Companies Reimagine the Office to Lure Workers Back
Companies Invest in Office Perks
Consumer goods company Unilever (UL) is among the companies working to create a better in-person office experience in the late stages of the pandemic. Though many offices have reopened on a voluntary basis, employees have been reluctant to return. In some instances, employees who return are working alone. In other cases they end up on video meetings all day. For these and other reasons, a lot of people are still opting to work from home.
To entice workers to come back, companies are reinventing the office. They are implementing technology to make it easier for employees to coordinate in-person visits, overhauling spaces to make them more appealing, and enhancing food and beverage options for people who come in to work.
Collaborative Spaces Are All the Rage
Unilever said it is trying to create spaces rather than offices. It is designating specific days for different teams to be together with the goal of having the office 40% full a majority of the time.
Salesforce (CRM) is also overhauling its office spaces. The company’s executive offices in its headquarters have been turned into small conference rooms where employees can gather. The software company expanded the square footage of its cafeterias, adding more TVs, whiteboards, and couches. Salesforce plans to devote 60% of its space to collaboration areas. Prior to the pandemic it was around 40%.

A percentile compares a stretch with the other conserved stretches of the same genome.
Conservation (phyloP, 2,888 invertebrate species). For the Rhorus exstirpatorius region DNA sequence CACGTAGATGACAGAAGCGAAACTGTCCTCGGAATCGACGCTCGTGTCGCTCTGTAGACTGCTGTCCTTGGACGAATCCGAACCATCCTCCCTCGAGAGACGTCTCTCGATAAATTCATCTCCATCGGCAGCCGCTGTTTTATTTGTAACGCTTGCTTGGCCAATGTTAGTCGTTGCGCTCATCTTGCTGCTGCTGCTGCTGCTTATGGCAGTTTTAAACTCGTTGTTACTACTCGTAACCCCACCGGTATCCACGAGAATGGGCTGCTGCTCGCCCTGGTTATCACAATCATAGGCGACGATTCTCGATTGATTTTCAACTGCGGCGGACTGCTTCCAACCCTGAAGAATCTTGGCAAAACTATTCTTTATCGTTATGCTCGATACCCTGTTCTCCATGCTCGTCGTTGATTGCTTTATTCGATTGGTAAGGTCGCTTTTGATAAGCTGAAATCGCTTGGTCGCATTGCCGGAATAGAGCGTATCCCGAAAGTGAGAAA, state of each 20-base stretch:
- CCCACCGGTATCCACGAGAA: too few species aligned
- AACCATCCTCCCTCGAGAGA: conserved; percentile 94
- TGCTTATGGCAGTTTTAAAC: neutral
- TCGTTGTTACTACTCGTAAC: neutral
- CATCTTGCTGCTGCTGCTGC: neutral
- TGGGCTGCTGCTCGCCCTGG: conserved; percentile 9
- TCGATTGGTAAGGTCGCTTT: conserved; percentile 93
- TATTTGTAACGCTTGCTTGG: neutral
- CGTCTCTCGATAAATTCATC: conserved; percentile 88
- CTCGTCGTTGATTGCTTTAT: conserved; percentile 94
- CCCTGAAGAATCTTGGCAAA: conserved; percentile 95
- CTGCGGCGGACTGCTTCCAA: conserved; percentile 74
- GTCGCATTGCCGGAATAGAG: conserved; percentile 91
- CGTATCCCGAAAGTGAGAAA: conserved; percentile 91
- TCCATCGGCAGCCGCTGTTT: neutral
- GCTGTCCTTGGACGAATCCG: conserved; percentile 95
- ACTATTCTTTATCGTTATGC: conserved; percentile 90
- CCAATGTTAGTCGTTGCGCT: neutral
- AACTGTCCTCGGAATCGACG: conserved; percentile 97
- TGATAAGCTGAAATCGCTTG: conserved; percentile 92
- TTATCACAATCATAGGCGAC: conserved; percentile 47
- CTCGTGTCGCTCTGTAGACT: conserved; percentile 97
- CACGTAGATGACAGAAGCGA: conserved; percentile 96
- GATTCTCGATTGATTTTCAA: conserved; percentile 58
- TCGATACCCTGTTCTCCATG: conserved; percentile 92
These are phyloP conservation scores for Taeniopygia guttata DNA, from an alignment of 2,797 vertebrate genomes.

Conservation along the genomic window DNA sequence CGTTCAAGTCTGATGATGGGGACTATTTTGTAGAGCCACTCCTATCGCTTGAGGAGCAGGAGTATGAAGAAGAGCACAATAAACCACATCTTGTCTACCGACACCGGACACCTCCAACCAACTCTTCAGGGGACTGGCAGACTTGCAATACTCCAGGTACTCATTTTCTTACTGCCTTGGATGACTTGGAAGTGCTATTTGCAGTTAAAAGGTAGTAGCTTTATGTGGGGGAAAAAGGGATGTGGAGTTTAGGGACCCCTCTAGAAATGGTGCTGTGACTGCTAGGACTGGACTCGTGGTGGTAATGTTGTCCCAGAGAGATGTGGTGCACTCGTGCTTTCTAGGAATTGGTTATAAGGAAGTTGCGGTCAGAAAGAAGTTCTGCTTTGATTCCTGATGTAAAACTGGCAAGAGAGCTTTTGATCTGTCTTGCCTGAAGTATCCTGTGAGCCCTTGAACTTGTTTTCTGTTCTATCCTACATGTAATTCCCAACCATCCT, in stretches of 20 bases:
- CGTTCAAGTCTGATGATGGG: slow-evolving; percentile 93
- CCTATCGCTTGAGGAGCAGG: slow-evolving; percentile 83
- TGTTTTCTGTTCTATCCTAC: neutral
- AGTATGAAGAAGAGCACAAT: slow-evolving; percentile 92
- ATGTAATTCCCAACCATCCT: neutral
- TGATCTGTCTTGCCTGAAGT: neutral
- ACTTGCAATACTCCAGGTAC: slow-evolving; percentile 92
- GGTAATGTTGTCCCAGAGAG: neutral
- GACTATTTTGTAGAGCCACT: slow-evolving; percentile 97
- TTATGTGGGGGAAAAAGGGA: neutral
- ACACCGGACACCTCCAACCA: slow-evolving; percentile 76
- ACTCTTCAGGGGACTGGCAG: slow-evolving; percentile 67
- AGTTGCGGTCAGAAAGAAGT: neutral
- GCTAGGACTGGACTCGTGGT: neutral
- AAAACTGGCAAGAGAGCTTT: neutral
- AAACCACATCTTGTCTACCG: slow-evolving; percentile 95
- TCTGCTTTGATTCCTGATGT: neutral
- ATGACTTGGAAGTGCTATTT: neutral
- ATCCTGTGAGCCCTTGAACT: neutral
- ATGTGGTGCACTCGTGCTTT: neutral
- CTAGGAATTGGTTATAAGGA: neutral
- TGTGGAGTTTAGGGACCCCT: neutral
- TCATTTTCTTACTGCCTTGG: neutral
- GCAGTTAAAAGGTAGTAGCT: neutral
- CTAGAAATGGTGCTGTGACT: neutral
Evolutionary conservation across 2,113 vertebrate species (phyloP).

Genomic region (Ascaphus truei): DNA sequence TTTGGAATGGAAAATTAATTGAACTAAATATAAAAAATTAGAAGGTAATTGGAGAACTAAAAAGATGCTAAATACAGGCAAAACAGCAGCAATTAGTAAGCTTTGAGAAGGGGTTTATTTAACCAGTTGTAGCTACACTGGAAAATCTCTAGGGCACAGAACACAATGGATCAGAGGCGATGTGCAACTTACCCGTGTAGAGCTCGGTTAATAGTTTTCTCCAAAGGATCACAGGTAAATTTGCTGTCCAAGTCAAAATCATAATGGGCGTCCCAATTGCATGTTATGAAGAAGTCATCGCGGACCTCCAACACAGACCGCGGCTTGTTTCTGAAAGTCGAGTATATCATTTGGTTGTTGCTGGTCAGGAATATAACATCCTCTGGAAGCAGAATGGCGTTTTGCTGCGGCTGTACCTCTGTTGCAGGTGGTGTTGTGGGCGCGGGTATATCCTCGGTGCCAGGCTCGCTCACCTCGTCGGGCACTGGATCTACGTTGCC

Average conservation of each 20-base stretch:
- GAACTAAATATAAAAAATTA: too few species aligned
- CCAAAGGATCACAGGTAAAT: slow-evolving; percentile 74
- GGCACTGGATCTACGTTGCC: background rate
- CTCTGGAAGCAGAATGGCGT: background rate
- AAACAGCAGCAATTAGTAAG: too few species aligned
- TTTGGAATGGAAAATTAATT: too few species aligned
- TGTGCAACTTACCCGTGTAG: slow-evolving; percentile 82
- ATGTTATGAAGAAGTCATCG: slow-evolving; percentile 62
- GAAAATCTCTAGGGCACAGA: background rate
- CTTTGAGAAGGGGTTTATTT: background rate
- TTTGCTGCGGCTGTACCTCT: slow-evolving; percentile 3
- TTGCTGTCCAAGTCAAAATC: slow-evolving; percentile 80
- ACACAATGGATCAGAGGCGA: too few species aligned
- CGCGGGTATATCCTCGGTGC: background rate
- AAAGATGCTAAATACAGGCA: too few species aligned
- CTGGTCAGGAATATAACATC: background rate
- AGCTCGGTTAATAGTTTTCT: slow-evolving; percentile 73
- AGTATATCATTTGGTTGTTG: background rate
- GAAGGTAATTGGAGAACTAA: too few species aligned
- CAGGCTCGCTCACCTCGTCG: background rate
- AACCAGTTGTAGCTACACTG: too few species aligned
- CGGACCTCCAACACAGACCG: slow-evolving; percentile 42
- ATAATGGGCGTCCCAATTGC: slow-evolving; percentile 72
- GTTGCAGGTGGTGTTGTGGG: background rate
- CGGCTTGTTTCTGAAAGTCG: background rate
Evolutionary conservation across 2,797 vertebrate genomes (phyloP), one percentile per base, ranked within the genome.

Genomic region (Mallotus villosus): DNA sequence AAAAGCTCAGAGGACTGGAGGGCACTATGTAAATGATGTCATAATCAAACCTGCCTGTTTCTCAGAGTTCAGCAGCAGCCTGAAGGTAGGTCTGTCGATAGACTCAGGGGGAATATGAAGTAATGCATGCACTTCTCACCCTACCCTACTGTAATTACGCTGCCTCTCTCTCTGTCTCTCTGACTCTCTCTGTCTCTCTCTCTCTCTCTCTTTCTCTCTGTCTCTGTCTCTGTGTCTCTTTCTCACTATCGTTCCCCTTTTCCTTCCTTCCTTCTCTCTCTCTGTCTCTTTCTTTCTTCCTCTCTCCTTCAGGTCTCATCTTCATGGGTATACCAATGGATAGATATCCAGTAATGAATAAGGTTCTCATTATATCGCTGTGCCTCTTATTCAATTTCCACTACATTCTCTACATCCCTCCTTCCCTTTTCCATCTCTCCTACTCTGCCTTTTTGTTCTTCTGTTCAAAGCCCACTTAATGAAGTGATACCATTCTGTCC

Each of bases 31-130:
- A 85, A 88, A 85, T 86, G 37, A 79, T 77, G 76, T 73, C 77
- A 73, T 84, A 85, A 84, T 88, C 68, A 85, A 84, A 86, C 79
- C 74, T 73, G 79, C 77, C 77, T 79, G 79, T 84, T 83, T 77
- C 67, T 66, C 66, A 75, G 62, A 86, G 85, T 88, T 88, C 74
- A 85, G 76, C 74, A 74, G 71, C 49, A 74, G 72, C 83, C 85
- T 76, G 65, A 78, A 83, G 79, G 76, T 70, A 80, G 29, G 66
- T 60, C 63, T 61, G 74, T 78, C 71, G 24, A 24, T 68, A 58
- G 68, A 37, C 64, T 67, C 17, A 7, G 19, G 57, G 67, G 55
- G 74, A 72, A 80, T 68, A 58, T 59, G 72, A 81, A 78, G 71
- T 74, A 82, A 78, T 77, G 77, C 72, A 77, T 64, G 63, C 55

Companies Dangle Hotel-Like Amenities
Beyond reimagining existing office space, some companies are betting brand new buildings will lure workers back. That is the case for the consulting firm Accenture, which recently opened a new New York City office. It sits at the top of a tower close to NYC’s Hudson Yards. Employees have access to an outdoor terrace, views of the city, reflection zones where technology is banned, and wellness areas. Accenture is also working on an app that will enable employees to find other colleagues in the office to make sure people aren’t isolated.
People can be creatures of habit and many have had two years to get used to working at home. Employers are trying to find ways to make workers more enthusiastic about returning to the office. It’s not yet clear if overhauled office spaces and posh amenities will do the trick.
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